Michigan hasn’t changed since I left in May and came back in July, but I did. And that’s good, for how often we feel threatened and worried by change.
When I left for Mississippi, I was unlike myself in every way possible. The two months I spent back home was like a therapy I had never thought would revive me the way it did, and although I was sad to leave once I decided to come back to State, it just seemed that I had finally reached the time that I felt good again – like myself.
When we come to college, we leave everything behind. Family, friends, rituals, work, ideals, goals, likes, dislikes, they all seem to change. Which is good and it’s fine, but it becomes wild to think that you’re still barely an adult and you’ve changed so much. To some, the process is nothing. But, to me, it was everything.
I was so annoyed with myself for my second year of college because I didn’t understand why I wasn’t being myself. Why I was always upset or why I couldn’t get motivated or why I had no interest in anything anymore. I am an ambitious person, usually driven and full of desire for what I can achieve. I didn’t talk about it with anyone, and didn’t feel that it was abnormal.
Now, looking back, I want to talk about it. I want it to be known that this “sophomore slump” happens, even if it’s freshman through senior year. And it’s nothing to be ashamed of.

When I left Michigan, I never planned on coming back. Everything that I disliked I thought resonated within this campus and within this major, never considering that maybe my feeling could change if I had some support. And I did feel better when I left, instantaneously. But what I felt better about was having my family around me; my support system.
After taking my first month to relax and try and sort out what my next step would be because, as many of you know, I decided to move without giving it a second thought, I finally realized what I was missing.

I wasn’t supporting myself.

I disliked myself so much that I had driven me, my biggest supporter and advocate and friend and therapist, into a hole. And what’s bizarre is that this happens to college students ALL THE TIME.

I had never realized that depression affects close to 30% of college students so intensely that they find it “difficult to function”, according to the National Institute of Mental Health. I felt alone in everything I was experiencing, scared, and not willing to speak up about it.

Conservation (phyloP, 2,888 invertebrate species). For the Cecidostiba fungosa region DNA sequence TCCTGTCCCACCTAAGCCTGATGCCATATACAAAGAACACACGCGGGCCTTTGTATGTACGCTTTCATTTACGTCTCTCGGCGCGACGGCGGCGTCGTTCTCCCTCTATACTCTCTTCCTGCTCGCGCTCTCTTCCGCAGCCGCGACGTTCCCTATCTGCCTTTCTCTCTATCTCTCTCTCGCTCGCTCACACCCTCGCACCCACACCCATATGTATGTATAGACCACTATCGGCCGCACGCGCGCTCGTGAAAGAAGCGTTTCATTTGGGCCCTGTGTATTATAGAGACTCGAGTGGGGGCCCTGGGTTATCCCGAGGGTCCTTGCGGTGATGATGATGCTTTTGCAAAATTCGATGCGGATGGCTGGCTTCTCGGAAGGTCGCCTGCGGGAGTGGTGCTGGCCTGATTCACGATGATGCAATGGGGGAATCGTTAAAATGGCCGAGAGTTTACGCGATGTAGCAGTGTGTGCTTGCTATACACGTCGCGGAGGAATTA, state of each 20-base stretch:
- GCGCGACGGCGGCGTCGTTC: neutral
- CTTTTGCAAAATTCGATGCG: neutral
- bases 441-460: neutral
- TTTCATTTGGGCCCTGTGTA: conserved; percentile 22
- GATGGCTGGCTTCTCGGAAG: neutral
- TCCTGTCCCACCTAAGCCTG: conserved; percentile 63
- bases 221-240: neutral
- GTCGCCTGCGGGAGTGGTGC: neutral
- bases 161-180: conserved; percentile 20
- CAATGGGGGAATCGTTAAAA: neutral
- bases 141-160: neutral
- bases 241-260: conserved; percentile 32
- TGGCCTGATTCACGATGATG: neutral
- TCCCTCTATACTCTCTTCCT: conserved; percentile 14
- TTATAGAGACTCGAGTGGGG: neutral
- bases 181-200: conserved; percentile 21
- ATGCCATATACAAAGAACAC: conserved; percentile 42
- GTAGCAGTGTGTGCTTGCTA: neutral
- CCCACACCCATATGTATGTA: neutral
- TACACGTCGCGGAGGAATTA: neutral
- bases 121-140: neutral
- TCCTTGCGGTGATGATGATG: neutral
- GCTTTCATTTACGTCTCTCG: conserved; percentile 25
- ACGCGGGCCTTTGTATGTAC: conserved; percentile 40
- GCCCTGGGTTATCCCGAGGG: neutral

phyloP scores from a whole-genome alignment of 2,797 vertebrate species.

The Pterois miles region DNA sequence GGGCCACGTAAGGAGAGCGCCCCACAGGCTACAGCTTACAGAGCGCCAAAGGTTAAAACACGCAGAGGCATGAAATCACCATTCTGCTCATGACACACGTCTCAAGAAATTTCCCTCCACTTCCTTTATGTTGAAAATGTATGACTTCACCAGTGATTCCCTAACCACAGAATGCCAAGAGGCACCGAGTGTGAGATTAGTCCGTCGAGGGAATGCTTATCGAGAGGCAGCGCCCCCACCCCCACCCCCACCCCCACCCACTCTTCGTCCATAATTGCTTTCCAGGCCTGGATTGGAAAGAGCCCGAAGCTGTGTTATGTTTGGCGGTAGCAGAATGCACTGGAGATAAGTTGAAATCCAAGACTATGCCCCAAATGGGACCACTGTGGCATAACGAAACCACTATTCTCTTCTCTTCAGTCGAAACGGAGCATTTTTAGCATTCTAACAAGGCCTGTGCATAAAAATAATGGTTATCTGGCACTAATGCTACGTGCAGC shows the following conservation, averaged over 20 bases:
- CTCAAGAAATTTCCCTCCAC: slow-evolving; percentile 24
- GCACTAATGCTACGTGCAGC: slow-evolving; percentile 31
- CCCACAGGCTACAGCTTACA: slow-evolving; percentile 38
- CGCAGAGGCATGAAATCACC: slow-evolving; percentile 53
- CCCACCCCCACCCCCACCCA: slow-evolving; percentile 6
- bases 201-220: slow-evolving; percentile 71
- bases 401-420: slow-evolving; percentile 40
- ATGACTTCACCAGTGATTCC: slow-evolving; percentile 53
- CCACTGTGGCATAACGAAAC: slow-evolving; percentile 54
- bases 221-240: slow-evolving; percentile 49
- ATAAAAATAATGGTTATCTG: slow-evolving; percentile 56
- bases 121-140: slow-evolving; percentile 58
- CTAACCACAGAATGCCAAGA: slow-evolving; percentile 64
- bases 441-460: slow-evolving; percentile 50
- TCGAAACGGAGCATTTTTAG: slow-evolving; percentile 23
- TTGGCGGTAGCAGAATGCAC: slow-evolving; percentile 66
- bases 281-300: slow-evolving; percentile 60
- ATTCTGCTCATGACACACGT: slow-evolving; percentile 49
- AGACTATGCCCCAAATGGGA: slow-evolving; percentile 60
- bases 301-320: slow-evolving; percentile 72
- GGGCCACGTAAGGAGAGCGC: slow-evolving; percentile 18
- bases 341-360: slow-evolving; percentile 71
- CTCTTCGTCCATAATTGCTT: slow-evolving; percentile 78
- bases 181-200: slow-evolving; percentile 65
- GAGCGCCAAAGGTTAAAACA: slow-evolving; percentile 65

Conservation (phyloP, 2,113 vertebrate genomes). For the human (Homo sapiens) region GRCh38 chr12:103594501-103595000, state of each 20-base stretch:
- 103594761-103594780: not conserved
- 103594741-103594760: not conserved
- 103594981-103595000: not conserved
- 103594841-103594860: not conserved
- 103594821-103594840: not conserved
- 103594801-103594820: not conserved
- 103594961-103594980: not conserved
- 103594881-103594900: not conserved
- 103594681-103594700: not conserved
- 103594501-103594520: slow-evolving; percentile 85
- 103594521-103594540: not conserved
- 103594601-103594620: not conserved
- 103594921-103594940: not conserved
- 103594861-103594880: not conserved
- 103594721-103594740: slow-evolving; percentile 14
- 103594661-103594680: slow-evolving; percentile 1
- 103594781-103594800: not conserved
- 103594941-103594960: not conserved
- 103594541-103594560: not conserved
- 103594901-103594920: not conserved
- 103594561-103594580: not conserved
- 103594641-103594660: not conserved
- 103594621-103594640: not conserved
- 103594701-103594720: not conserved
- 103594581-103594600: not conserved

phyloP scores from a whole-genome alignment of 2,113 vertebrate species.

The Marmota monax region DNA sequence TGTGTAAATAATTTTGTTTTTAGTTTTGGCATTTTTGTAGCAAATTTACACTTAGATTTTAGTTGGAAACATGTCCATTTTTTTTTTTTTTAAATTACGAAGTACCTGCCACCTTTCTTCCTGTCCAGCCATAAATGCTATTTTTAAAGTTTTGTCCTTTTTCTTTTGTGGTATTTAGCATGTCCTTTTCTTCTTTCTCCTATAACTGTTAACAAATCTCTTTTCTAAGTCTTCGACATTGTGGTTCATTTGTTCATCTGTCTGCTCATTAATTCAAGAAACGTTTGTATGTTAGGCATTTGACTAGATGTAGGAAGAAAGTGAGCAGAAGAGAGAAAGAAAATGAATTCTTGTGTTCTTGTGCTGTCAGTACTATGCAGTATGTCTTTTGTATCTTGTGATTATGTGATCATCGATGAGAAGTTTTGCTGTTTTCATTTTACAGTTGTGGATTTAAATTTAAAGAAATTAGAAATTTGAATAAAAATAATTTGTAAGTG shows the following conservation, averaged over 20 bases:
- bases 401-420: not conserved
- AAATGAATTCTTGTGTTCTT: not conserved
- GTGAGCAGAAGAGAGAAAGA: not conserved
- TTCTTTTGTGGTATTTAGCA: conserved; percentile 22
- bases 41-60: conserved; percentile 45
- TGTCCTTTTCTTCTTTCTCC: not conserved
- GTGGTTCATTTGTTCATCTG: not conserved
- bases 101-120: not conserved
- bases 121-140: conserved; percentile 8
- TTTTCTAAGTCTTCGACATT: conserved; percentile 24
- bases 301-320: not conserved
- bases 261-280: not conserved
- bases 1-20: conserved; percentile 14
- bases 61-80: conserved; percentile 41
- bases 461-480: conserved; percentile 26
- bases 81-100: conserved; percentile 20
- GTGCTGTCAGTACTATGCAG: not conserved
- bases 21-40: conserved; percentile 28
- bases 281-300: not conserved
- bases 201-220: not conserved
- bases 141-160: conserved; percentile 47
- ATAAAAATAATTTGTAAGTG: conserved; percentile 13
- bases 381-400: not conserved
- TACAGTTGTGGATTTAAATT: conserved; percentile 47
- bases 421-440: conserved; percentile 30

Every morning was a struggle to leave not only my bed, but my room. I could wake up and go right back to sleep on the couch. My body ached, I hated going to class. If I ate, it was something hastily prepared. And when I ate, I ate so much. Homework made me want to cry, conversations drained me, and I’ve never worn sweatpants so often in my whole life.
This was my life, for an entire school year. And looking back, I can’t believe that was me. But that feeling affects you so intensely, you don’t really realize it’s happening, and that’s scary.
I couldn’t tell you why I felt like this. Maybe my family moving, maybe because it was winter for what seemed like forever, maybe because I tried to go vegetarian for a week (I’m just kidding). But, whatever caused it, really took its toll.
Now, entering my junior year of college, I’m feeling much more alive. Yes, it’s hard to have family living half a country away. I hate missing these years with my younger brothers. I miss my parents. I’m so fortunate to have family here up north, and these are the things I think of whenever college gets too weird and lonely. I have great roommates and a major I’ve been going after since I was a kid. And, yeah, sometimes I’ll feel those old things again. But, this time, I’m not afraid to say no, that that’s not me.

I’m not embarrassed of those feelings and I’m not embarrassed to share. I would like to express to anyone who does feel these things to remember your support system, be it your family or your friends, and share with them your feelings. Remember who you are and what you love, who you love, and what you loved so much you decided to come to college for it.
I couldn’t imagine not living in Mississippi for the summer. Being back where family is everything reminded me that, no matter how much may change or classes I don’t excel in or how stressed out I am, my family and my friends will always be there. And I, no matter how much I may try, will never treat myself like that again. There’s so much more going on in life and it should be really, truly, fully, lived.